The Church is a Messy, Beautiful Thing


For all intent and purposes, South Sudan is an idea not yet realized. Sixty-four tribes of people live in this area. The borders of the country are relics of colonialism, which took into no account how boundaries would unite or divide people. It is one of the sins of Europe and America that impacts people to the fifth and sixth generation.

Tribal violence has dominated the narrative of this country. Much of the fighting is happening between Dinka and Nuer. The sins of the past continue to breed sin in the present. From a distance the situation seems hopeless.

But today, some of those sins of division are being healed. Hope is finding daylight. Yesterday, I watched Pastor Wal Reat, a Nuer, walk down the street holding hands with Pastor Mawien Arik, a Dinka. (In east Africa, it is very common for men to walk together holding hands.) Mawien walked Wal to a small shop just down the road from the new Lutheran Center. The woman who runs the shop is also Nuer and is from Pastor Wal’s home village. It may seem like a very small gesture, but when you consider that people in each of their tribes have been killing each other for the last three years it feels like a pretty big bridge was being built. Relationships are forming like this throughout this new Lutheran church in South Sudan.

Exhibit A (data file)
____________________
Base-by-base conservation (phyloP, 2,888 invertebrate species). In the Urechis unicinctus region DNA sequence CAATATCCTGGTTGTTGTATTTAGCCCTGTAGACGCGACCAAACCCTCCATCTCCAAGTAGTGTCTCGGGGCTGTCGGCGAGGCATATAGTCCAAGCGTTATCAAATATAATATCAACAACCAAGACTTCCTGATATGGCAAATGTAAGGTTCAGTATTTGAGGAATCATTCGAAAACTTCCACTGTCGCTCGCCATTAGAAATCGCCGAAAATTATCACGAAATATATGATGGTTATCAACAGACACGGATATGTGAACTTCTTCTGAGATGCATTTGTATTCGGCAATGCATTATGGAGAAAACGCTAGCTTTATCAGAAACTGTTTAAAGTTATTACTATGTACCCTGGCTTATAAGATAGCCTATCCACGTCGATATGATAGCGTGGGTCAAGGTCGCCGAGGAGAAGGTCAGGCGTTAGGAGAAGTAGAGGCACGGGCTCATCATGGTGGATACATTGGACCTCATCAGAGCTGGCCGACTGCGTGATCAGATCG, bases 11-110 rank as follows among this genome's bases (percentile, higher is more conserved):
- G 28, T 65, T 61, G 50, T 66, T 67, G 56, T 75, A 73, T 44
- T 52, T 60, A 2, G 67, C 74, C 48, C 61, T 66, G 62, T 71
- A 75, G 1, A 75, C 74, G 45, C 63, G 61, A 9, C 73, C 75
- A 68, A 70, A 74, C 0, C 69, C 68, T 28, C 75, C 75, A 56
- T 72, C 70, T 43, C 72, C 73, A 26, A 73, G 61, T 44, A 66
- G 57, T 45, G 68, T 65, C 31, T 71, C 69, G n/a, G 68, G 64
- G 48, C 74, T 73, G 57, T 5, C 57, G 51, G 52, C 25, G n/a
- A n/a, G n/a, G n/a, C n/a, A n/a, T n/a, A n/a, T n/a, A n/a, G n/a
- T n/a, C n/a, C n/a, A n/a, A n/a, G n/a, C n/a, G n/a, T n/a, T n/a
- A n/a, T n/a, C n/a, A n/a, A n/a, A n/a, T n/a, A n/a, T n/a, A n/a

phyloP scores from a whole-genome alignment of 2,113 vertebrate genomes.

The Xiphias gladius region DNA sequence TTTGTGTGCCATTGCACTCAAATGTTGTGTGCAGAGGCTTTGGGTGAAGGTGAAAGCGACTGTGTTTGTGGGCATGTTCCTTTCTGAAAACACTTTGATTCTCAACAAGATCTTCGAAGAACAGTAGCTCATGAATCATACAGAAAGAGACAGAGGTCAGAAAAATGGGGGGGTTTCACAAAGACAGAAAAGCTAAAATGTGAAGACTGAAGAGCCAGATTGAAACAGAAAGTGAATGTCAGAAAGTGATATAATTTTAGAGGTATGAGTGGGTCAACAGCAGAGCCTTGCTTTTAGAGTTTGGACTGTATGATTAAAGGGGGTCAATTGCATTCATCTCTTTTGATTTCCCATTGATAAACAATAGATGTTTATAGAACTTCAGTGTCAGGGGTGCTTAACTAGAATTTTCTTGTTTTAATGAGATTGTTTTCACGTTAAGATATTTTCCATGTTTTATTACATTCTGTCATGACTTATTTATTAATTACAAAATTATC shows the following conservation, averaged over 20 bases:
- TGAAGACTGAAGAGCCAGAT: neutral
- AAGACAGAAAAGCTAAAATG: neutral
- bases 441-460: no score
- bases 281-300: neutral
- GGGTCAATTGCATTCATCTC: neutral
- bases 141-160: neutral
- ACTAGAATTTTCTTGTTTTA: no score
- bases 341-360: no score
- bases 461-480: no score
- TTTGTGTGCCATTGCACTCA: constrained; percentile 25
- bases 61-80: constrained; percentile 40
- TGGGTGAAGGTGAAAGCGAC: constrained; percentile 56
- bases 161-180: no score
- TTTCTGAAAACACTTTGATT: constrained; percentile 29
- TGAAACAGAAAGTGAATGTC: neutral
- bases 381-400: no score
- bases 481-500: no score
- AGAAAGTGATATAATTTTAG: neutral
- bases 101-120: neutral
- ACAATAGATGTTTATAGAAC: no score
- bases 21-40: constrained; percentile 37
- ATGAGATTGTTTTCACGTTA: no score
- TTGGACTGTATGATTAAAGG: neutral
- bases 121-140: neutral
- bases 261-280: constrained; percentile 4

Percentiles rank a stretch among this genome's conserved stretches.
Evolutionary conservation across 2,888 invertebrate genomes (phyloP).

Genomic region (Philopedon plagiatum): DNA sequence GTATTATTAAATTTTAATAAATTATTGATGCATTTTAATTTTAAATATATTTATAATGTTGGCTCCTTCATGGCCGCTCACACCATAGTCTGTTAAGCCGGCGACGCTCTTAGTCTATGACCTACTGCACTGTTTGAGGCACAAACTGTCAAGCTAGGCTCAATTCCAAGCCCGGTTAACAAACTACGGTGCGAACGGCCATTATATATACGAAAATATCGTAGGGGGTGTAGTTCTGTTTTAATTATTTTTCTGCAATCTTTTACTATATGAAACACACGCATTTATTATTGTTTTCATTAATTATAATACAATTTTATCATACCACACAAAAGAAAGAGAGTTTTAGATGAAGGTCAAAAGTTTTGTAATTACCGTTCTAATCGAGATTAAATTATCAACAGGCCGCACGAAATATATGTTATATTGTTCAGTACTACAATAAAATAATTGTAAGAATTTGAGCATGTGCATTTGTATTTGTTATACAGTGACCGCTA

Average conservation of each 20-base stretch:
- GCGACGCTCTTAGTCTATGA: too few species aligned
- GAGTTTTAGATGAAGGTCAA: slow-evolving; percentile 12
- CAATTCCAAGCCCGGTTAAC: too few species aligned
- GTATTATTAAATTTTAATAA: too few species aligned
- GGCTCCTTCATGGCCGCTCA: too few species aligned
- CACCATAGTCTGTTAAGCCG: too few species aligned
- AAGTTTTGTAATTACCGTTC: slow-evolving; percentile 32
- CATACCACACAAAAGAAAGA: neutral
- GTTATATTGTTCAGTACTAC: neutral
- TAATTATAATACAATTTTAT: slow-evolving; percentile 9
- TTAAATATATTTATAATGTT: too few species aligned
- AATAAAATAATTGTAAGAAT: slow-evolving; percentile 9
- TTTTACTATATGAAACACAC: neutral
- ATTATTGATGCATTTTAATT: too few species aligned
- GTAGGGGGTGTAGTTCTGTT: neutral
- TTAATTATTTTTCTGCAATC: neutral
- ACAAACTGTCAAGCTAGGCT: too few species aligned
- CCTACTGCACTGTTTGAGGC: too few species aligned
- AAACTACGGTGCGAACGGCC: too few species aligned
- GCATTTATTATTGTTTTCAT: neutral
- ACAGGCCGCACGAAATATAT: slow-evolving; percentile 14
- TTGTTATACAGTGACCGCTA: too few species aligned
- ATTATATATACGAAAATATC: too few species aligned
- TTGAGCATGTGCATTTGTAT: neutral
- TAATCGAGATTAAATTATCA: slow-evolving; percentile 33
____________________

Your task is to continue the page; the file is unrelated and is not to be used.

We spent the afternoon yesterday and the morning today at the Lutheran Center in Juba. The Center hosts a beautiful sanctuary that has room for about 450 people, a school that will provide learning and skills for adults to get better jobs in the community, and a clinic that will focus on antenatal care and house the first permanent fistula clinic in South Sudan.

The name of the church is Reconciliation Lutheran Church. Their key goal is to bring peace between peoples and tribes, bring hope through education and medical care. Little by little, hope is showing up and peace is being found. ┬áIt will take tremendous courage to bring tribes together to worship and serve alongside one another. It has been and will continue to be messy. But that’s the way God works, in our messes and our struggles. That’s the way that sin is healed, and divisions mended – through digging in deep and trusting that God is already there. God is definitely up to some amazing things here in Juba. And it’s because faithful, messy people have been willing to jump into the mess and find holiness in it all.